I love that Silicon Valley exists, but I wouldn't want to live there. I love the people that go there and exist on the bleeding edge of innovation. I'll happily sit here behind the curve and have a normal life with a house and car and kids. I'll root for the dreamers that go there and hope that they too can one day achieve their dream life. I don't need that glory.
Also, while "rand(100)" might be an accurate characterization of the returns of all employees over all startups, it is not entirely a game of chance. There is skill involved in picking the right startup to join: being proactive in your search, building a personal network, finding founders with track records, considering enterprise startups. You can learn to improve your odds -- a bit like learning to count cards.
The problem is that these analyses always focus on how you, as a prospective employee, can extract the most value from the world. Optimizing cash vs equity or arbitraging location or whatever.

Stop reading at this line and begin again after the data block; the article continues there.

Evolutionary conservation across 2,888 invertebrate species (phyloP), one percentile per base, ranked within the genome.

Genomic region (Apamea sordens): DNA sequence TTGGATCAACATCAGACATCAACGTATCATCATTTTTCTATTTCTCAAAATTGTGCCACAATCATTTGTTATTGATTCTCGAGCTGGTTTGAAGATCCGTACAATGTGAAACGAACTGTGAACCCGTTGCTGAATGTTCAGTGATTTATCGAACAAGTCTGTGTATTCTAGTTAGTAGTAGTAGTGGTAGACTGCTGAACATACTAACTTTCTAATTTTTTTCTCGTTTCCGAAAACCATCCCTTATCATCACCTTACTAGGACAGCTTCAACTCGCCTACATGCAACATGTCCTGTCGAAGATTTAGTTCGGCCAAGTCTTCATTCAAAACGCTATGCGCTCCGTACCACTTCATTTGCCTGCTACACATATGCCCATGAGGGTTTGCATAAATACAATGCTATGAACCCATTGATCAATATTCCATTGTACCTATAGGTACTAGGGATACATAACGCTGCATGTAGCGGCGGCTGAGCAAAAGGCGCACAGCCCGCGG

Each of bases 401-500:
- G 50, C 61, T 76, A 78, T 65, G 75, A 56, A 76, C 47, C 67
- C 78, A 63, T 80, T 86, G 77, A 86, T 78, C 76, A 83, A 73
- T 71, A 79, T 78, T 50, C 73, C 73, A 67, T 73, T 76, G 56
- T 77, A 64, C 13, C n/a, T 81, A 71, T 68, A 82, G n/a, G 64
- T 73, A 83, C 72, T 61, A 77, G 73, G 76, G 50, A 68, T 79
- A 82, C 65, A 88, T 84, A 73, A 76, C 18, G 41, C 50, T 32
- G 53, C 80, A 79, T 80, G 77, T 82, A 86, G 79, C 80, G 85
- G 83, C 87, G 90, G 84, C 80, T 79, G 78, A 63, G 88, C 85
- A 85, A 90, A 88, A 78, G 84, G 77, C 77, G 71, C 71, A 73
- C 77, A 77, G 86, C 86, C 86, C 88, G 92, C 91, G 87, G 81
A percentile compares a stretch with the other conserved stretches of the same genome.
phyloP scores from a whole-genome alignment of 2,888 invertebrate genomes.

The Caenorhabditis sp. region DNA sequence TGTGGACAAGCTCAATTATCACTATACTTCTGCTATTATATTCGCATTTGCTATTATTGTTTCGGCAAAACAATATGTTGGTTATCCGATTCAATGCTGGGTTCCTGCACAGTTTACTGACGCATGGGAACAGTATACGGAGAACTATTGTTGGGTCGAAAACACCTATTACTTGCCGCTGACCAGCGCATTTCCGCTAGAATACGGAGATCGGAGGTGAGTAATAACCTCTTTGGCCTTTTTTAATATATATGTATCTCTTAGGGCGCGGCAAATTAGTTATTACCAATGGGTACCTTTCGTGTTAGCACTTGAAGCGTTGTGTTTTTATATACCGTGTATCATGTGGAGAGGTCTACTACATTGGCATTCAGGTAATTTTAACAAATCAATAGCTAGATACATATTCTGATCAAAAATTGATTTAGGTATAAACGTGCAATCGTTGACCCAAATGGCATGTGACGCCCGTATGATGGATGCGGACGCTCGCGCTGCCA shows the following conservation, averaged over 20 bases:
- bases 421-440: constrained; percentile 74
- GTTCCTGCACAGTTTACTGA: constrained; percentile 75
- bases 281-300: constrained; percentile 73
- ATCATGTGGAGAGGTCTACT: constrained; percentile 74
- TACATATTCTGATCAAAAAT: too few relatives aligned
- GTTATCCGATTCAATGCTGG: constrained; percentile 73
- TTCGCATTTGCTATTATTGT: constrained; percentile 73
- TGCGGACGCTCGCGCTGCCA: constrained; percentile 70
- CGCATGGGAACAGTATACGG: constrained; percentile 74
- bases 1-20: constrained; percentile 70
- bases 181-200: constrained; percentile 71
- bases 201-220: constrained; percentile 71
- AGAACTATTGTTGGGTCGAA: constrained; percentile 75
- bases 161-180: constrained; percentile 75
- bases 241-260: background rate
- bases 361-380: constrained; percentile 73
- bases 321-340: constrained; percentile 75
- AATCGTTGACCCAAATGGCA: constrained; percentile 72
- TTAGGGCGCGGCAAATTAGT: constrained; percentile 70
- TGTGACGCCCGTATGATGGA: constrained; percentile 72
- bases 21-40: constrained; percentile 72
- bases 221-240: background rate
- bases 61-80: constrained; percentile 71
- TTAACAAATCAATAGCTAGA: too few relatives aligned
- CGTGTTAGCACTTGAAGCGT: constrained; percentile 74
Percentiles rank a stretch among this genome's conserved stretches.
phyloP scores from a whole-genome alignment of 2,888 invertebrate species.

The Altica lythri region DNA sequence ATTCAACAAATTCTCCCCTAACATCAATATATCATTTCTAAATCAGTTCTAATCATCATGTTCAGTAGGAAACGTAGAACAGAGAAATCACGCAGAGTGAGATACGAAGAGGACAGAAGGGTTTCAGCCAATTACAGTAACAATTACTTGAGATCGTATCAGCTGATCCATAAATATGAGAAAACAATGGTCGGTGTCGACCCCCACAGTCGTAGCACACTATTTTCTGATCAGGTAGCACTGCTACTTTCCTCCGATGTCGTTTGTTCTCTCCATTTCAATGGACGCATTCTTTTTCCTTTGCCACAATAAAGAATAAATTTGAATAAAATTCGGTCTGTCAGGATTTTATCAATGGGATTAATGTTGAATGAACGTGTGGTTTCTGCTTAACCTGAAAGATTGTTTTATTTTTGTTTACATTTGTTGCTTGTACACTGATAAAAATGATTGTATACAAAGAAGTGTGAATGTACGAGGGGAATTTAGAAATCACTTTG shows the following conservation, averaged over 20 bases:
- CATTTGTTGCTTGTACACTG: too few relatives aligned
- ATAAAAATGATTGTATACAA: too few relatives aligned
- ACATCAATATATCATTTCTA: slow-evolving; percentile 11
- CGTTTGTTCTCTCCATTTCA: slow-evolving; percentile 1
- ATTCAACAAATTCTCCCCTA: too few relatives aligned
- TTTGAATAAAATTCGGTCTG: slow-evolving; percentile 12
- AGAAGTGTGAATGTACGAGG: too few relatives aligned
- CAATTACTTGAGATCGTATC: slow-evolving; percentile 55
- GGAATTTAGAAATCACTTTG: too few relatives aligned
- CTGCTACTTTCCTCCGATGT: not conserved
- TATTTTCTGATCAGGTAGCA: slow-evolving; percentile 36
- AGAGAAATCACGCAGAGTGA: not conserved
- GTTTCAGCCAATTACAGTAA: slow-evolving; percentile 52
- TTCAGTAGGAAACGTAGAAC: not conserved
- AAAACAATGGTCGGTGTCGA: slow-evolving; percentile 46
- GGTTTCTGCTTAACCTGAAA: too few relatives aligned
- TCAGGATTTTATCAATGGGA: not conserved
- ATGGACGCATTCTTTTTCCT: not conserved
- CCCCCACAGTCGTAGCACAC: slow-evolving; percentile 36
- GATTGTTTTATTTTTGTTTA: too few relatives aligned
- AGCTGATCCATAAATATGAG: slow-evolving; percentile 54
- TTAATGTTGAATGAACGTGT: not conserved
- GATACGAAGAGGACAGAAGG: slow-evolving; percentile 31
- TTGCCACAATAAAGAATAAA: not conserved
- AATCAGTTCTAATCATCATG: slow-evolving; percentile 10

You can see it seep through all over the place in the language used. Sometimes it's subtle:
> Ive told that anecdote to multiple people who didnt think they could get a job at some trendy large company, who then ended up applying and getting in.
Waiting and hoping to "get in" is pretty weak. It implies that we're all just meat-sacks working away until some of us get lucky and manage to convince a fancy company to overpay us and let us extract a lot of value from them.
If you have value to contribute to the world (and you definitely do), then go figure out someplace where you can best contribute it. Stop worrying about the best way to take things from the world and figure out the best way put stuff in. The rest will take care of itself.